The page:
The Underground Railroad episode 10 recap – the ending explained

By Jonathon Wilson
Published: May 14, 2021 (Last updated: December 3, 2023)
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The Underground Railroad episode 10 recap - the ending explained


“Chapter 10: Mabel” sees off The Underground Railroad in a typically poignant fashion, giving an incredible series a final, welcome note of hope.

This recap of The Underground Railroad episode 10, “Chapter 10: Mabel”, contains spoilers, as well as a frank discussion of The Underground Railroad’s ending.

After a penultimate episode that was among the finest ever committed to film, it was pretty much impossible that The Underground Railroad wouldn’t have an anticlimactic finale. Smartly, though, “Chapter 10: Mabel”, doesn’t try and compete with it in stakes and scope. Instead, it’s mostly a flashback depicting what happened to Mabel, Cora’s mother, whose disappearance from the Randall plantation has been integral to the arcs of both Cora and Ridgeway without her ever having been glimpsed beyond in momentary cutaways.

With Mabel as the focus, it’s no surprise that The Underground Railroad episode 10 is so focused on childbirth and motherhood. Giving birth to and raising children on a cotton plantation is depicted with the frankness the show has lent to all its depictions of Black life in the pre-Civil War South, and Mabel is depicted consistently as a figure of nurturing and care, almost a deity among the women for whom childrearing is new or difficult, physically and emotionally. The role of men, some fathers and some not, becomes quickly oppressive and violating, upsetting a delicate balance that should lean more toward the feminine. All slaves are stripped of their humanity, but male slaves tend not to be stripped of their maleness, which is prized, in the way that female slaves are stripped of their most essential femininity.

Throughout “Chapter 10: Mabel”, the title character becomes symbolic of motherhood itself. To Cora, her absence always represented the loss of that matriarchal figure in its totality; the complete absence of support, one being left to fend completely for oneself. The idea of protection is tied so intimately to parenthood that her loss of Mabel was also the loss of a buffer between herself and the harsh realities of enslavement. When Moses pushes Mabel away from his child, he suffers a terrible loss, as though he’s paying his penance for rebuking a divine offering. Mabel is consistently framed this way. Most of her dialogue takes the form of pleas to be listened to, but she rarely ever is. Nobody can accept she knows better.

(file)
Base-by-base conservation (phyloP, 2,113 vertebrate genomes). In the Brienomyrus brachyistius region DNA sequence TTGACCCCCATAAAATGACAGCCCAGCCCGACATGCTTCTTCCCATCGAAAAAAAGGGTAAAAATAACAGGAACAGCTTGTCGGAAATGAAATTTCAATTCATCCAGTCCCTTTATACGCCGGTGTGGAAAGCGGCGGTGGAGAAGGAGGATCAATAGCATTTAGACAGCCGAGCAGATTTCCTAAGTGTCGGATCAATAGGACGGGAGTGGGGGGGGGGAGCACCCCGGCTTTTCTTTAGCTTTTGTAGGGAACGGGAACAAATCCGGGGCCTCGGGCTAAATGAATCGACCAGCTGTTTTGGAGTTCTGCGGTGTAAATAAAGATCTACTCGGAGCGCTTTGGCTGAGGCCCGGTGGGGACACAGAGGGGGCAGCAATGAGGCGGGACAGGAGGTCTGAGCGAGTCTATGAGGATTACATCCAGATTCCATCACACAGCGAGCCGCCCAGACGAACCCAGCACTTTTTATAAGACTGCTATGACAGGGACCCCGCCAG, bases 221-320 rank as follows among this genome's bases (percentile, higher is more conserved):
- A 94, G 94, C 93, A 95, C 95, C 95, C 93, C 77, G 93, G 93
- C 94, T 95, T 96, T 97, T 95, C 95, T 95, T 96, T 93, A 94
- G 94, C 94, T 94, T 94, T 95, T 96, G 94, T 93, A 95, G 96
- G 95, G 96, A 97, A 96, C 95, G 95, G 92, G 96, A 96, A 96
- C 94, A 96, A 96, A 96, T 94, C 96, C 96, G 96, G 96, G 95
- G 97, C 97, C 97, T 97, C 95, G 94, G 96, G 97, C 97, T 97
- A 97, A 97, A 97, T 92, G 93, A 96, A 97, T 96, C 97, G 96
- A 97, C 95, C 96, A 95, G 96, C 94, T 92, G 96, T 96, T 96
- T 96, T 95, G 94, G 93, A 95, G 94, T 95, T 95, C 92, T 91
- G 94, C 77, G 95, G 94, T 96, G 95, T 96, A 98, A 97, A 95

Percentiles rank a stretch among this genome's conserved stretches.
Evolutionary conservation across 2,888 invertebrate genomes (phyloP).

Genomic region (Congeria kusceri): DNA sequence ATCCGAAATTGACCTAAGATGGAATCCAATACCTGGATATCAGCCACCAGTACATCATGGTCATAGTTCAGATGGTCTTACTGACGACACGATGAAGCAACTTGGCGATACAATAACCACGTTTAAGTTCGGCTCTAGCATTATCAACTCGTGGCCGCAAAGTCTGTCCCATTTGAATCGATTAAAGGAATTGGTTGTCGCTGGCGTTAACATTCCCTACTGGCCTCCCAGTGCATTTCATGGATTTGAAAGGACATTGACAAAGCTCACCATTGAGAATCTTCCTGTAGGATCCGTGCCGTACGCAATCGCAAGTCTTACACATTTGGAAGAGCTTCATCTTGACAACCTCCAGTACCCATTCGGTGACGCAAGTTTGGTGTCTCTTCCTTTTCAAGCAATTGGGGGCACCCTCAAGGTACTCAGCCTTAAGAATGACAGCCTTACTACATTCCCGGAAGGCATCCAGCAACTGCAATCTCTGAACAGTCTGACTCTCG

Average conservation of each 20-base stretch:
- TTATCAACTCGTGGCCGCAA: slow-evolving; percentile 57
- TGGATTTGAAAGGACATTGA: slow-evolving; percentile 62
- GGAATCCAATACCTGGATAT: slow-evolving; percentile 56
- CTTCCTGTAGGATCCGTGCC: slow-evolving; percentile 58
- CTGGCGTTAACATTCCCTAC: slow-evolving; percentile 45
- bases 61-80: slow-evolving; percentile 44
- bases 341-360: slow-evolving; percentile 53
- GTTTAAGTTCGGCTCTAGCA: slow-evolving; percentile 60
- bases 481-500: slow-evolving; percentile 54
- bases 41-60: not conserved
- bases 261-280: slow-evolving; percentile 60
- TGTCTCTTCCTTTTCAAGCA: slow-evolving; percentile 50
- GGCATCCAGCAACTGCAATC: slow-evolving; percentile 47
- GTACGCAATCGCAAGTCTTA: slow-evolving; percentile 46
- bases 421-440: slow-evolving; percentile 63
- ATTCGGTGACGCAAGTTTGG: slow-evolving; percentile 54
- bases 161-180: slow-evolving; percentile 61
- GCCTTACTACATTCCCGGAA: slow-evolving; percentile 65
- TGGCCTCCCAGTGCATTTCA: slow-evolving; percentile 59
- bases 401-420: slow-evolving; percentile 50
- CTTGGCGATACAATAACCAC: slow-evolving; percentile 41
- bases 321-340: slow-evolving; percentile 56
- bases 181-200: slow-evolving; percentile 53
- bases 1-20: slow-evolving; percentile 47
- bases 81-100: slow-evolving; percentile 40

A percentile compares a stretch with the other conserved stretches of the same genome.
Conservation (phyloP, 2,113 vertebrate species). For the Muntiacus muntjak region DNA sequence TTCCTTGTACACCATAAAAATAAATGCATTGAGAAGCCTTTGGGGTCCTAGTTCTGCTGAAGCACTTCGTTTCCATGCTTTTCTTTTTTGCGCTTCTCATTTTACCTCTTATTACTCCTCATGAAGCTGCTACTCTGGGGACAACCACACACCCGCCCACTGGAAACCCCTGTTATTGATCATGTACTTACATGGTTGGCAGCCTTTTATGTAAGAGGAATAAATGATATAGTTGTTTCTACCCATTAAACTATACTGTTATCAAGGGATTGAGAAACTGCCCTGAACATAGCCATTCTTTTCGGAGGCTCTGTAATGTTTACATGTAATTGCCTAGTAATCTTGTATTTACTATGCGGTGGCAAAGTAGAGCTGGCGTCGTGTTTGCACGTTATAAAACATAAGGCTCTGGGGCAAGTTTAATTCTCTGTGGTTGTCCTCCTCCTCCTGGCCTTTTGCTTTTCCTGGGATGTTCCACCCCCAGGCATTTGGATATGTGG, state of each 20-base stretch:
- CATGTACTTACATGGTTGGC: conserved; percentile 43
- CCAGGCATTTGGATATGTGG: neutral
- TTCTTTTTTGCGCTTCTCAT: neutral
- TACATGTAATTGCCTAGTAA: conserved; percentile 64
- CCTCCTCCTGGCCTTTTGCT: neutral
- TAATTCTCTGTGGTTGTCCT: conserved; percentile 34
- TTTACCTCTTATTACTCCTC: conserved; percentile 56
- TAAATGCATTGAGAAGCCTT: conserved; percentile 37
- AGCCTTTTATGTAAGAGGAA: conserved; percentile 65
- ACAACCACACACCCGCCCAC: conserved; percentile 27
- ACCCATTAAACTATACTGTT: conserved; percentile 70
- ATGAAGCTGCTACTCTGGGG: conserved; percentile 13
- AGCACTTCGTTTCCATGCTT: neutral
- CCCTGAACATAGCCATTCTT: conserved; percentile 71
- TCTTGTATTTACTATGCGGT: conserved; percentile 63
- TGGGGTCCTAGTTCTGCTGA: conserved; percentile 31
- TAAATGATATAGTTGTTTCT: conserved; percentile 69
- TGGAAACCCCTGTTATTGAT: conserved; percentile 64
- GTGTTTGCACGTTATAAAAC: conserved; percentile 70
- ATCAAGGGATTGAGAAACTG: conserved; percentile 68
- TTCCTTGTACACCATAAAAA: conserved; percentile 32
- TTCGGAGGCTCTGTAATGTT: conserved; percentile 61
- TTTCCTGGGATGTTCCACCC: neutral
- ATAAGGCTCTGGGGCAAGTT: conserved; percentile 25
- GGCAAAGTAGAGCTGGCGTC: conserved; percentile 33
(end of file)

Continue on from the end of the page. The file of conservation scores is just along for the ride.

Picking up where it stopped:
On some level Mabel seems to know this about herself; the frustration of it almost breaks her, and compels her to unbecoming aggression towards Cora, even if it’s for her own protection. She begins to feel personally responsible for the traumas around her, which leads her to near-delirium. When she ventures into the woods, the sound of the insects swells to a deafening crescendo. It’s so loud and disorienting that you almost don’t notice that she has been bitten by a snake, or what that might mean. One of the questions you’re compelled to ask throughout The Underground Railroad episode 10 is how a woman so obviously equipped to be a mother would abandon her only child in the self-serving way described all throughout the season. The revelation of The Underground Railroad‘s ending is that she didn’t. She was bitten by that snake, and she died before ever being able to make it back home. She never escaped.

Cora, though, is able to; able to make it to the light at the end of the tunnel, quite literally. Many of the episode’s later sequences are near worldless, one of her burying the okra from her pouch in particular. What Cora has inherited from Mabel, without having even realized it, is that sense of nurturing and love, the inclination to plant and raise a seed no matter what. In her, the story finds an enduring, generational spirit, a will to not just survive but ensure the survival of others. The essence of motherhood — the essence of life itself, to persevere despite any and all hardship. To survive. When she and Molly climb into a wagon with a man who swears to mean them no harm, they have the good sense to believe him. Together, they head west. And together, they survive.

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